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Using the Pill to Skip your Period

Using the Pill to Skip your Period

Want no hassles for an upcoming date or a vacation due on your menstrual week? Don't worry, it's as easy as popping a pill! In this article you will learn to skip your periods by taking birth control pills.
Deepa Kartha
Last Updated: Feb 8, 2018
Did You Know?
Women on regular birth control pills do not have periods, but what they experience is "withdrawal bleeding".

Birth control pills are one of the most common family planning methods used by women. Dr. John Rock, an infertility specialist, carried out successful clinical trials of the first hormonal contraceptive pill ("the pill"). Approved by FDA in 1960, it has since been an effective method of avoiding unwanted pregnancies which gives a woman the freedom to plan her motherhood appropriately. But that's not all that it can do! These pills can also be used to skip your monthly periods and help you control your menstrual cycle.
Why Skip Periods?
Before discussing how to use birth control pills to miss monthly "bleeding", let's understand why you may want to do so.
  • A lot of women complain of migraines and headaches during their periods. They are usually unpleasant to deal with.
  • Some women experience abdominal pain and muscle cramps which can be quite unbearable. This usually affects their daily activities.
  • Many of us would like to be "period-free" while on a vacation, honeymoon, or traveling for business purposes. Having periods during such times can become awkward and wane you from all the fun.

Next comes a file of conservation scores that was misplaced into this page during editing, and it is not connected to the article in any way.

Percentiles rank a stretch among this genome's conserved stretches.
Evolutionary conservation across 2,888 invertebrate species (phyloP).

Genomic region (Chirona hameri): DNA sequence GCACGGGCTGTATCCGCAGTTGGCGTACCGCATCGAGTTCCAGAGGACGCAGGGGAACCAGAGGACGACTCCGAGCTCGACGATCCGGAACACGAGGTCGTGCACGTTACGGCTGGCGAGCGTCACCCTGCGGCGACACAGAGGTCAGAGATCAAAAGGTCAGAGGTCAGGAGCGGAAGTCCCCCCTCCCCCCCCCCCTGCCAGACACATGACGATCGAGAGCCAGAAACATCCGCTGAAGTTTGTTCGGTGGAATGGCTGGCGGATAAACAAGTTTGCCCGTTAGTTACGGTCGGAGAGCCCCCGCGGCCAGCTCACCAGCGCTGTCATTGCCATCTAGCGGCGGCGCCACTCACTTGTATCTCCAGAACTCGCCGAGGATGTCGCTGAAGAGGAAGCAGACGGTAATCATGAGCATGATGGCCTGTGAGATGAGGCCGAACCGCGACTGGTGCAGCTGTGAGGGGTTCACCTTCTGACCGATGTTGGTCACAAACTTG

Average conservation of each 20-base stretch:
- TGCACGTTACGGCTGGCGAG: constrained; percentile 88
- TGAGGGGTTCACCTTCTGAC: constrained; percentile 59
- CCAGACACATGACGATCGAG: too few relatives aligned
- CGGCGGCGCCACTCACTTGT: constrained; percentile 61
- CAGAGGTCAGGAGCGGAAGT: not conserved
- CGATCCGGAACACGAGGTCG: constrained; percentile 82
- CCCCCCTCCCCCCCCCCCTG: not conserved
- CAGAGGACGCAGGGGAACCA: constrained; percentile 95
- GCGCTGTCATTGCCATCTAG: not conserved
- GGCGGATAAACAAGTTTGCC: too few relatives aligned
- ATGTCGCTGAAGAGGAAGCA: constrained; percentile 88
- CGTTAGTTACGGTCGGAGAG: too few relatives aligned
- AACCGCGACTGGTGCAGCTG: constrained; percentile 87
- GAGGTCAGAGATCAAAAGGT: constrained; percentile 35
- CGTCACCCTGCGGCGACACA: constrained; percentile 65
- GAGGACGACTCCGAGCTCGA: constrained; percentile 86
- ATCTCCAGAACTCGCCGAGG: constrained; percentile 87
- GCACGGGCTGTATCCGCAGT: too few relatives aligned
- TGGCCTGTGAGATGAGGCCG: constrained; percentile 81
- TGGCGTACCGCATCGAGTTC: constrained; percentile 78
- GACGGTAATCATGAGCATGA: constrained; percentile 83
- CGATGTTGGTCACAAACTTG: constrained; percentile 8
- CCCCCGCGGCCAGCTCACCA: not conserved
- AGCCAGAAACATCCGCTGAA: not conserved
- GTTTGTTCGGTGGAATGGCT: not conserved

• Serious health conditions like anemia may make a woman want to dodge her periods for sometime.
  • Buying sanitary and hygiene products like pads, tampons, etc. might add up to your monthly budget.
What's the Logic?
Typically, a birth control pill comes in a 28-day pack to be taken in a month. The pack has weeks or days mentioned aside the pills. This helps a consumer take the right pill on the right day of the month. The first three weeks requires you to take hormonal pills which induce certain hormonal changes. These changes prevent ovulation thus negating your chances of getting pregnant. The fourth week, also called the placebo week, requires you to take placebo pills or sugar pills. It is essentially a dummy pill which has no pharmacological effect as it is not medicated. However, this pill discontinues your hormonal dosage which leads to what is known as withdrawal bleeding. After this week, one moves to the new packet of pills and resumes the routine.
How to Dodge?
A few simple steps with your pill, and you can avert the monthly menstrual blood flow. These are described below:
  • Take the hormonal pills from the pack for the first three weeks.
  • On the first day of the fourth week switch to a new pack of pills. Take the pill meant for the first day of the second month and continue with the pack. You can safely discard the dummy pills of the first pack.
  • When 21 pills (meant for the first three weeks for the second month) from the second pack gets over, use a third pack. Discard the dummy pills of the second pack.
  • Continue using the hormonal pills and discard the sugar pills till you don't want to menstruate.
  • If you want to resume your monthly bleeding you can start taking the placebo pills on the fourth week of every month, or you can stop using birth control pills altogether. (Note: the latter method will not protect you from a pregnancy.)